Google has terminated its widely covered “Project Dragonfly” to build a search giant in China, Google Vice President of Public Policy Karan Bhatia told a Senate Judiciary Committee hearing on Tuesday, in response to a question from Republican Senator Josh Hawley about its potential and planned business ventures on Chinese soil, BuzzFeed News reported.
In response to a request for comment from various media outlets, Google pointed to statements that it issued in March 2019: “As we’ve said for many months, we have no plans to launch Search in China and there is no work being undertaken on such a project. Team members have moved to new projects”.
The remarks came days after billionaire investor Peter Thiel reportedly criticised the Alphabet-owned giant and its ties to China at the national Conservatism Conference on Sunday, calling on the FBI and CIA to investigate Google for allegedly aiding the Chinese military, according to Axios.
Thiel, a Facebook board member and PayPal co-founder who has been supporting Trump's campaign, is reported to have called on Google to answer whether “senior management consider itself to have been thoroughly infiltrated by Chinese intelligence” and whether this is why it has “engaged in the seemingly treasonous decision to work with the Chinese military” rather than with the Pentagon.
Thiel’s comments were taken note of by POTUS Donald Trump, who brought them up on Tuesday pledging to scrutinise Google.
“Billionaire Tech Investor Peter Thiel believes Google should be investigated for treason,” Mr. Trump said in the tweet, adding “The Trump Administration will take a look!”
“Billionaire Tech Investor Peter Thiel believes Google should be investigated for treason. He accuses Google of working with the Chinese Government.” @foxandfriends A great and brilliant guy who knows this subject better than anyone! The Trump Administration will take a look!— Donald J. Trump (@realDonaldTrump) 16 июля 2019 г.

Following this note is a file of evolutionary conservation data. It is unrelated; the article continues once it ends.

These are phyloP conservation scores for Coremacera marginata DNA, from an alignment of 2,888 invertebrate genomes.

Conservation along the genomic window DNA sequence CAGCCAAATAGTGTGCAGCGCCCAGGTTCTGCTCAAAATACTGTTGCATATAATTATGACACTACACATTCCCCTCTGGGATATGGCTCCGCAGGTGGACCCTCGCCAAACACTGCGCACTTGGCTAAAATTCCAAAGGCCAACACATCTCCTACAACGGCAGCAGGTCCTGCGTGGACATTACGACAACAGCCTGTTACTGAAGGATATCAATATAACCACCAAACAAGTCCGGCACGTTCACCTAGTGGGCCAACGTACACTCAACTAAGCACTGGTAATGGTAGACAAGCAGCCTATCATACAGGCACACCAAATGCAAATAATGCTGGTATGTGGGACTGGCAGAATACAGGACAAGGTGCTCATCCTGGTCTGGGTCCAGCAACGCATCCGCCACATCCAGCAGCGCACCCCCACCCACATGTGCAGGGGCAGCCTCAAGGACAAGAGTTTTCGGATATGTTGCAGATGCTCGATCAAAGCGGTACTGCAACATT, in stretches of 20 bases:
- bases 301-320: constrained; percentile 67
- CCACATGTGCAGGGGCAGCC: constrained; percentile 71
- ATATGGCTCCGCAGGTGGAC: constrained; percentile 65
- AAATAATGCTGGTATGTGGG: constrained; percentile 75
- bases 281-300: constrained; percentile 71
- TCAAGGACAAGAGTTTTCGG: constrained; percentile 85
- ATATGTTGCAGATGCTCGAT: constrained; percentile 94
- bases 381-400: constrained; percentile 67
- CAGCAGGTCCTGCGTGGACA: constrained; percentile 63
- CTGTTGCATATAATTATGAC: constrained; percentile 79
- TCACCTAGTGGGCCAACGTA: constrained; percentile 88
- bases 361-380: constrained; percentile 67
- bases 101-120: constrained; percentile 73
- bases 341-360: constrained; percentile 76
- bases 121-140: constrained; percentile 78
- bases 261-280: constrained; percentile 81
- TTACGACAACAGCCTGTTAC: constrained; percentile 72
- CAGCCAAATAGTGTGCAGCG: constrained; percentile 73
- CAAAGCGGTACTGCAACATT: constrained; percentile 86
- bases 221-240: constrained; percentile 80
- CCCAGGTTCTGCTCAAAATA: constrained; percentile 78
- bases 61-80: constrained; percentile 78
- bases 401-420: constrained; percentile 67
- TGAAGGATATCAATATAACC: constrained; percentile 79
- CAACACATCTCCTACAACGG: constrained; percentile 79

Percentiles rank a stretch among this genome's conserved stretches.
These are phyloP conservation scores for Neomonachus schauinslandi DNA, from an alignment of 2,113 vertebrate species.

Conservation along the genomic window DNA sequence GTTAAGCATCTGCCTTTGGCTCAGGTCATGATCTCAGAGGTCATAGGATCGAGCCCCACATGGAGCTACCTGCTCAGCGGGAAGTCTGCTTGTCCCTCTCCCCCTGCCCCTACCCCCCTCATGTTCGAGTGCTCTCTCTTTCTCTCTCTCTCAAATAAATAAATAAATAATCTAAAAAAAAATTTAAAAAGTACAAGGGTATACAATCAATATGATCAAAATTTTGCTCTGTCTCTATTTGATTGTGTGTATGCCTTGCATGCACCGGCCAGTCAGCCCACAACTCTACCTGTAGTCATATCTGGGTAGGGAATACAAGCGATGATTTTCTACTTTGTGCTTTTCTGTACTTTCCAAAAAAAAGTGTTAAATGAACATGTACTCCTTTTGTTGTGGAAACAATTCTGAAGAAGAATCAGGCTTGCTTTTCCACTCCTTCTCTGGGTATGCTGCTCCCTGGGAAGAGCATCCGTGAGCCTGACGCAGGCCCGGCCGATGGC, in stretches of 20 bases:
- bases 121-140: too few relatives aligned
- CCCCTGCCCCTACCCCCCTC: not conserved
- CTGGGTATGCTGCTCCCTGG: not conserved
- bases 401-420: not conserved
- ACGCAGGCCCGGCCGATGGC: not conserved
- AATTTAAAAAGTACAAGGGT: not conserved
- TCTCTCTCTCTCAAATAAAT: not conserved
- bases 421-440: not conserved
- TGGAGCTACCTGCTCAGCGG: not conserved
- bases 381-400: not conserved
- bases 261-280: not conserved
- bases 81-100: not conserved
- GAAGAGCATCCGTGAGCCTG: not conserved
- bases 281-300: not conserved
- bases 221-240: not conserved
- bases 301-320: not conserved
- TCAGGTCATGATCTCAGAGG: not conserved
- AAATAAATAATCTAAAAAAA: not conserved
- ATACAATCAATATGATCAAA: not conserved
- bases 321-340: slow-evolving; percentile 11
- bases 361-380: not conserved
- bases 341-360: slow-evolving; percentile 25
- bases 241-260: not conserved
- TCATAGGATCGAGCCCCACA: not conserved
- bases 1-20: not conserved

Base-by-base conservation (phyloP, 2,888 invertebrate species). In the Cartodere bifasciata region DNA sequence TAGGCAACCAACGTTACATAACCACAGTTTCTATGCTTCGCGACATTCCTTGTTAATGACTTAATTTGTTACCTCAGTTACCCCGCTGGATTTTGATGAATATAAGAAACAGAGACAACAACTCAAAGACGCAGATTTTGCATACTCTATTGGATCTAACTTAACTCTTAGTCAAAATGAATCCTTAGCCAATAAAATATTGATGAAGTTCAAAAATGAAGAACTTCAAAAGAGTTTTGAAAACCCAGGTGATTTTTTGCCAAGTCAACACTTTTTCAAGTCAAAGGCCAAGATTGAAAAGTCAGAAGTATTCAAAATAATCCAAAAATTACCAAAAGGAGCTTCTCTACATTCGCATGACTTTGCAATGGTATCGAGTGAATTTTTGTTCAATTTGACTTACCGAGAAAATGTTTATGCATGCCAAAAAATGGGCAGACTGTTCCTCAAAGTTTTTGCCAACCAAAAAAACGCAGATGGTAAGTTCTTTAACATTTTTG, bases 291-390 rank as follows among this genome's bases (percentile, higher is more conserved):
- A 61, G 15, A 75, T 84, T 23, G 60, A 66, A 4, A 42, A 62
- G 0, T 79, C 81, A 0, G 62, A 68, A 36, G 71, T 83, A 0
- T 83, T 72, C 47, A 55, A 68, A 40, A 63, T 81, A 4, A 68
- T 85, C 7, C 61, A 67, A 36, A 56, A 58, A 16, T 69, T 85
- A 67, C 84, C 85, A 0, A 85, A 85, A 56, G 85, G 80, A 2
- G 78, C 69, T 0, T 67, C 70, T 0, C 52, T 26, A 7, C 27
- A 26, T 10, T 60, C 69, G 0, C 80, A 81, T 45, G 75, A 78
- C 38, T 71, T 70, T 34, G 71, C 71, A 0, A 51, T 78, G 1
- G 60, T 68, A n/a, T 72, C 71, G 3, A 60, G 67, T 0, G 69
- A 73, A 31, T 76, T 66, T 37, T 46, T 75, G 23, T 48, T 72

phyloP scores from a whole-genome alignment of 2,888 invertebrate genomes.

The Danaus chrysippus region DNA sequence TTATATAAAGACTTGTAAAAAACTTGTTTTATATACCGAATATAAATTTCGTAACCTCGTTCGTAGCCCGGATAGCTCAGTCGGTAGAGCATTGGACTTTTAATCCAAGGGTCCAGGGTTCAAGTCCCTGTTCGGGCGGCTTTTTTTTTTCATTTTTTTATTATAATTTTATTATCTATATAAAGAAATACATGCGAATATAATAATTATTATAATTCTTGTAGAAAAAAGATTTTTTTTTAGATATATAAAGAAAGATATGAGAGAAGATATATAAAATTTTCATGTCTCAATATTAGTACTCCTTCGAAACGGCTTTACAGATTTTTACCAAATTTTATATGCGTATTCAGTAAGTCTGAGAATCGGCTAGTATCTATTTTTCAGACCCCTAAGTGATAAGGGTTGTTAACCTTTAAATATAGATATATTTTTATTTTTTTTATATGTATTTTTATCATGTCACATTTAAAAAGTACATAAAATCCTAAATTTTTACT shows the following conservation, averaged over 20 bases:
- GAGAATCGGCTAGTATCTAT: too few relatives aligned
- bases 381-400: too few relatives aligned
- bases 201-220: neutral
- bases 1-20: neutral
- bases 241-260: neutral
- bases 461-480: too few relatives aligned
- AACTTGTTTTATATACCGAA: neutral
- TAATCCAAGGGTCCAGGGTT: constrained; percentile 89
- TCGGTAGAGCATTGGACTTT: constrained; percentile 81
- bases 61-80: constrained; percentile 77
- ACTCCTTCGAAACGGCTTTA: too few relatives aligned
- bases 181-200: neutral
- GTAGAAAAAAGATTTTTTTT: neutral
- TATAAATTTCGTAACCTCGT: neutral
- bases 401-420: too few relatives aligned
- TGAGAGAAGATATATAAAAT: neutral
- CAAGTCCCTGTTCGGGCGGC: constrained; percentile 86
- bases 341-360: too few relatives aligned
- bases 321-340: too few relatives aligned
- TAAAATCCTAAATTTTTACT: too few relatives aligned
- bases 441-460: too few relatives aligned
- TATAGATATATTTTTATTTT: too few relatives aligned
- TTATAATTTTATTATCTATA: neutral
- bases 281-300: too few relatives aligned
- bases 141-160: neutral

Several hours later, addressing reporters at a White House cabinet meeting, Mr. Trump got back to the subject saying he is encouraging Attorney General William Barr to look into the allegation and see “if there’s any truth to it.”
Tech giant Google has never provided details on the controversial project codenamed “Dragonfly”, being vague about it ever since it was first revealed in August last year.
Leaked documents pointed to the fact that the Chinese state search app would automatically map websites blocked by the country’s so-called Great Firewall and simply pull them from search results. Reports also emerged that the company’s engineers were being prepared to comply with the Chinese government’s security rules so as to avoid being blocked.
Google employees protested the project in summer 2018, while in September a Google scientist resigned over it. A month later, in October, Vice President Mike Pence called on Google to shelve the search project, and in December, Google CEO Sundar Pichai was grilled at a Congressional hearing.
Earlier, Google withdrew a variety of its services from China amid concerns of increased surveillance by the country’s government. However, in the past few years reports have emerged of its comeback as the company has seen its rivals take over the vast Chinese technological market.